American Studies | US Arts & Media: Sartorial Symbols in Late 20th-C America
A202 | 13242 | Carter-David

Wear It To “Work It” or Wear It To Work:
Sartorial Symbols in Late Twentieth-Century America

Summer I only

Instructor: Siobhan Carter-David

Required Materials
- Steele, Fifty Years of Fashion: New Look to Now
- Sullivan, Jeans: A Cultural History of an American Icon
- Primary and secondary source documents on Oncourse or contained in
Internet links

Course Description
The purpose if this course is to explore the meaning of particular
popular American fashions as symbols of culture and identity. In this
course we will focus on the period between the counterculture and
social revolution of the 1960s and the end of the millennium, as this
era represented the “End of Fashion” - a relaxation of sartorial
norms that pervaded all aspects of American society.

As alluded to in the title, the course will consider sartorial
symbols from two perspectives. First, we will explore how notions of
what it means to “work” can be tied into labor exerted for a
paycheck, for a trim physique, and for activism, or at the very
least, the identification of being one who possesses social and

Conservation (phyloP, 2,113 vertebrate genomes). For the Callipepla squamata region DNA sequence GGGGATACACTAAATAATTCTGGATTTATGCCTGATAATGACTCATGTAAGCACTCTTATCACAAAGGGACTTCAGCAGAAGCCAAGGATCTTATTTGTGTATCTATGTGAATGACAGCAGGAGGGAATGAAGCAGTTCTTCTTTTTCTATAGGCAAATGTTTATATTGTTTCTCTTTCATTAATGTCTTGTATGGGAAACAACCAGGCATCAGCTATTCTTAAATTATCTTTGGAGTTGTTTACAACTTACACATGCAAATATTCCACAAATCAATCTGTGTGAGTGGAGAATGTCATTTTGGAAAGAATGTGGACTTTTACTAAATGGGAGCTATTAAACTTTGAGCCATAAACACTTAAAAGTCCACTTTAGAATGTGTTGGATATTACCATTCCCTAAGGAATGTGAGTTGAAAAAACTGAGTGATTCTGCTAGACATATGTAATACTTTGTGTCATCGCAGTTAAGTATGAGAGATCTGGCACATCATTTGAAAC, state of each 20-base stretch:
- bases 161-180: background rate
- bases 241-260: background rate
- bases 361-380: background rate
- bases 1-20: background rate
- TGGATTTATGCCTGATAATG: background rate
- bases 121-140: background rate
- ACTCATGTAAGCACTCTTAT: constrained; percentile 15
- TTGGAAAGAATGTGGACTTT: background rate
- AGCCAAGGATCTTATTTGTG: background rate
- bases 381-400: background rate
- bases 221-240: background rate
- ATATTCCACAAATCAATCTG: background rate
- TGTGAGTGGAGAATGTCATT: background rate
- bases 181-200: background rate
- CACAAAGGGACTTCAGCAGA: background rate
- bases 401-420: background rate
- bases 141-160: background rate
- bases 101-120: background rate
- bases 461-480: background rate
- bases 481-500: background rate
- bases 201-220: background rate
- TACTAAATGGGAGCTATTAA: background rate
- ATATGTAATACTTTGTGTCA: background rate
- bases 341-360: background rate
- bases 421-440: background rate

cultural awareness. Second, borrowing from late 20th-century fashion
lexicon, we will consider the idea of “working it” as linked to
dressing well for occasions or situations with motivations embodied
in ideas about glamour and for self-gratification. Whatever the
reasons people choose to wear certain fashions, the popularity of the
styles we will be studying can be tied into transformations in the
American social and cultural landscape.

We will examine alternative and sub-cultural fashions as well as that
which was considered mainstream. Additionally, we will give special
treatment to one American icon, the blue jean, as a sartorial symbol
that was adapted well to all of the modes and seasons of fashion. For
that reason, it will be studied as an omnipresent icon in every era
that we examine in the course.

Finally, this course is designed to help students learn how to make
inferences and read texts, artifacts, and visual media to create
their own interpretation; analyze and structure arguments; and view
issues and situations from varying and diverse perspectives.